Sep 07, 2020

Would you pay an extra one per cent tax to fix aged care?

New modelling suggested that reform of Australia’s aged care system would require new funding equivalent to a one percentage point increase in income tax rates.

The modelling, prepared by Deloitte Access Economics indicates that reform would cost far less than what Australian taxpayers are willing to pay to improve the system. A study from Flinders University has previously found that the average taxpayer is willing to pay 3.1 percentage points more to ensure that all Australians can access high-quality care.

Deloitte’s report examines the key reforms currently under consideration. The reforms include measures such as:

  • mandatory 4-star staffing levels in aged care homes
  • significant improvements to health services, including access to GPs, psychologists, dentists and rehabilitation
  • new teams of case managers offering support for people who need help to access aged care services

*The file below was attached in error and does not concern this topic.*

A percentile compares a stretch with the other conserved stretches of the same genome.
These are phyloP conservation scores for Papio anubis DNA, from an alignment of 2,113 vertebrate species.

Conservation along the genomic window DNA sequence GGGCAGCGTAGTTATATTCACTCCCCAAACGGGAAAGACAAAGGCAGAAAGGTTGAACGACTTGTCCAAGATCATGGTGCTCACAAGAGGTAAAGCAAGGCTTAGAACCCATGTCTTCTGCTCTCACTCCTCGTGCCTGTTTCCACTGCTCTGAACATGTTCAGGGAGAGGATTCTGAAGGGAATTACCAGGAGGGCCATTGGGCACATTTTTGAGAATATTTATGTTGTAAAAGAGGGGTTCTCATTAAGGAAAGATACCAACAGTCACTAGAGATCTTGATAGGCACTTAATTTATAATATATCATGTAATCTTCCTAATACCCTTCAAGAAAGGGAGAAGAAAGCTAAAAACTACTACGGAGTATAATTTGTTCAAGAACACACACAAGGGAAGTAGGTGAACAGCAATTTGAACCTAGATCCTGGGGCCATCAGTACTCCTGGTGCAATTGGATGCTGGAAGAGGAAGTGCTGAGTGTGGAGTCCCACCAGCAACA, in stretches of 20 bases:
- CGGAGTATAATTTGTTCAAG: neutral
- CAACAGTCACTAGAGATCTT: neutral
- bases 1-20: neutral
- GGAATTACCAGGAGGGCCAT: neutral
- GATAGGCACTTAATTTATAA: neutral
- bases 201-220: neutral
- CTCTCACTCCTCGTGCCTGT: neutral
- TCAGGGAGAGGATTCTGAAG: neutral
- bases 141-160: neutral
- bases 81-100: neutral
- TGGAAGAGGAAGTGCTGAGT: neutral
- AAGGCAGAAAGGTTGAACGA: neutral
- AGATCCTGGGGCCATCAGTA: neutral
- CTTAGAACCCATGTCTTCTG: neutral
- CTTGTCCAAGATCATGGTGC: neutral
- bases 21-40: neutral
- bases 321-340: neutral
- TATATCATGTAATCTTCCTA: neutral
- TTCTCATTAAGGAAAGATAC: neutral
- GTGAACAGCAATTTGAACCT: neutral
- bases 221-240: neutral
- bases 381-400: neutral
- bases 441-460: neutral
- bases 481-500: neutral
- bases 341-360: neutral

• workforce improvements such as mandatory Certificate III training for personal care workers and a national personal care worker register.

This reform package would boost the number of available jobs within the sector, resulting in approximately 30,000 additional full-time equivalent jobs by 2030. An additional 50,000 full-time equivalent workers will be needed to cater for population trends, as Australians live longer and the large cohort of Baby Boomers begin to enter aged care.

Those already employed with the sector will see benefits as well. The report predicts an increase in wages for professionals in the aged care industry, to levels aligned with other health care sectors. This is due to workforce pressure as demand for workers grows significantly faster than general employment growth.

Deloitte’s report notes ‘this will induce wages to rise faster in this sector than the broader economy to attract qualified staff.’ Wages for nurses and other skilled staff in aged care are predicted to rise by an average of around 5.5% per year in the next thirty years, more than double the economy-wide average.

Deloitte’s report notes that ‘quality of care is expected to gradually rise over time’. The quality of aged care will continuously improve in line with rising expectations of older Australians. The report states that ‘access to skilled staff is an important enabler of quality care’ and that ‘productivity growth means providers will be able to deliver care with slightly fewer staff in the future.’ These measures will contribute to many of the current challenges in the sector being overcome, such as insufficient staffing and a lack of access to specialist services.